For all the kitsch and B-movie flair of Dengue Fever, there are still a few aspects of their obsession with Cambodian pop that they haven't put on record. "They have these things there called 'sentimentals,' " says drummer Paul Smith over the phone from his home in Los Angeles. "Real slow love ballads. At the peak of the night at a club, when they've been playing up-tempo hip-hop, they'll throw on a sentimental. All the guys will put their arms around each other and they all stop and sing this slow ballad and the whole club just stops. It's hilarious." The group haven't yet worked this marvel of Cambodian culture into their own set, though we can always hope.
AURAL COURTSHIP Dengue Fever combine traditional Cambodian pop music with the psychedelic leanings of six people raised in California.
The Pacific Ocean is a pretty enormous buffer between the cultures of the Far East and the Old West, but as scads of Southeast Asian rock fans can tell you, that never got in the way of their record collections. Maybe it's the sly melodies or a strange form of post-colonial/Cold War nostalgia. Or maybe it's just those splashy, reverberated guitar invocations of the ocean that millions of people stare out at every day, thinking thoughts in hundreds of different languages.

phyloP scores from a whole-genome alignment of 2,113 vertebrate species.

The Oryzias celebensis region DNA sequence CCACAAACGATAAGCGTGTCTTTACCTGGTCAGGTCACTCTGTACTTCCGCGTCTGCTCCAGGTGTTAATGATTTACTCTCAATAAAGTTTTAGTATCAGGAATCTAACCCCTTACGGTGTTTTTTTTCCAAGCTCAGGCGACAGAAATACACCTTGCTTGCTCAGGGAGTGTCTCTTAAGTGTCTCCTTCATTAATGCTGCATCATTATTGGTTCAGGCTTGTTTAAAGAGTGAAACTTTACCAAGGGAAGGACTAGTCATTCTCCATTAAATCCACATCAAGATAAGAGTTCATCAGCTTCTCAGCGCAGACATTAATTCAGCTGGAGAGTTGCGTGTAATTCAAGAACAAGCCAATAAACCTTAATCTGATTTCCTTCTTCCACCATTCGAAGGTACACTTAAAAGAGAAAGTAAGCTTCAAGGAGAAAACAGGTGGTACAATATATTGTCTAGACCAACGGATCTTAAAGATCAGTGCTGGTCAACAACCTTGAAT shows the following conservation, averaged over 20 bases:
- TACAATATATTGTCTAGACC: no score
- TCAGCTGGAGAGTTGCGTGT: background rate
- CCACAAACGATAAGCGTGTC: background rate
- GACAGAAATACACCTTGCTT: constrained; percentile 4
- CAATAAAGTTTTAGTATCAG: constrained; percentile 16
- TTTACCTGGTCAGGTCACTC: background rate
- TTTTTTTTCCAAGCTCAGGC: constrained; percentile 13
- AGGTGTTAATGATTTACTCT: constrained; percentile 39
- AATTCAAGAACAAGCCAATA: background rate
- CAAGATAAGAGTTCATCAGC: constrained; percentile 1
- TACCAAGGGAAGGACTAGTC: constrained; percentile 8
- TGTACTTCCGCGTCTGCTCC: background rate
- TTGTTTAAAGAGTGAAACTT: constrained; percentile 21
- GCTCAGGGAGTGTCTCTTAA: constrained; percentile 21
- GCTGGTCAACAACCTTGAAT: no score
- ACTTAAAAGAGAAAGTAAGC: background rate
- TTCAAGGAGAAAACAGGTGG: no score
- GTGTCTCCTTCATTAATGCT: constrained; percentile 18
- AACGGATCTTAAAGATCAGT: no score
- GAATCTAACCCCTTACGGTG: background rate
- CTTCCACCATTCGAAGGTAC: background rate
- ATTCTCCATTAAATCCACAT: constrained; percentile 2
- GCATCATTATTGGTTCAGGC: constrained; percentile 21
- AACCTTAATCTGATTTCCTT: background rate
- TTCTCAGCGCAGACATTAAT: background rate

Dengue Fever grew up on the beach, too — most of the group were born and raised in Los Angeles. "I think we're a product of the West Coast for sure," says Smith. "I grew up hanging around the beach. I didn't necessarily surf, but there is a kind of laid-back attitude, a kind of sense of adventure."
In this case, the adventure is building a career on the inspiration of a lost generation of a Cambodian psychedelic pop, a genre — born in the '60s in that distant nation on the other side of the Pacific — that mashes together a string of American pop, rock and roll, soul, and surf music with more traditional Cambodian vocals. They've just released their fourth full album, Cannibal Courtship (Fantasy /Concord) and are headed for a date with the Brighton Music Hall this Tuesday.
The band has grown up through a time of exploding interest in bizarro-world takes on rock from the remotest corners of the planet, egged on by a plethora of blogs and reissue labels. A smattering of old friends with diverse backgrounds in LA and the Bay area, they began with a handful of covers from tapes that keyboardist Ethan Holtzman had brought over from travels in Cambodia. Then they discovered the incredible singer Chhom Nimol at a club called the Dragon House in Long Beach.
Now, they're genuine ambassadors of the music, preserving the sound while simultaneously shaking things up. The documentary of their visit to Cambodia in 2005, Sleepwalking Through the Mekong, is a must-see, and last year's band-curated compilation of vintage Cambodian singles — Electric Cambodia (Minky) — is a defining document of the genre. Aside from drawing a strong contingent to their shows from various Cambodian communities around Boston, the group has worked closely with the Cambodian Living Arts group at Marion Institute in Marion in a series of Cambodian student music classes and workshops. Meanwhile, Nimol's English has grown more proficient, to the point where she's now singing about heat-seeking missiles and visits to her therapist and playing off campy sci-fi keyboard references with ease. The band has clearly outgrown the role of mimicking those old tapes.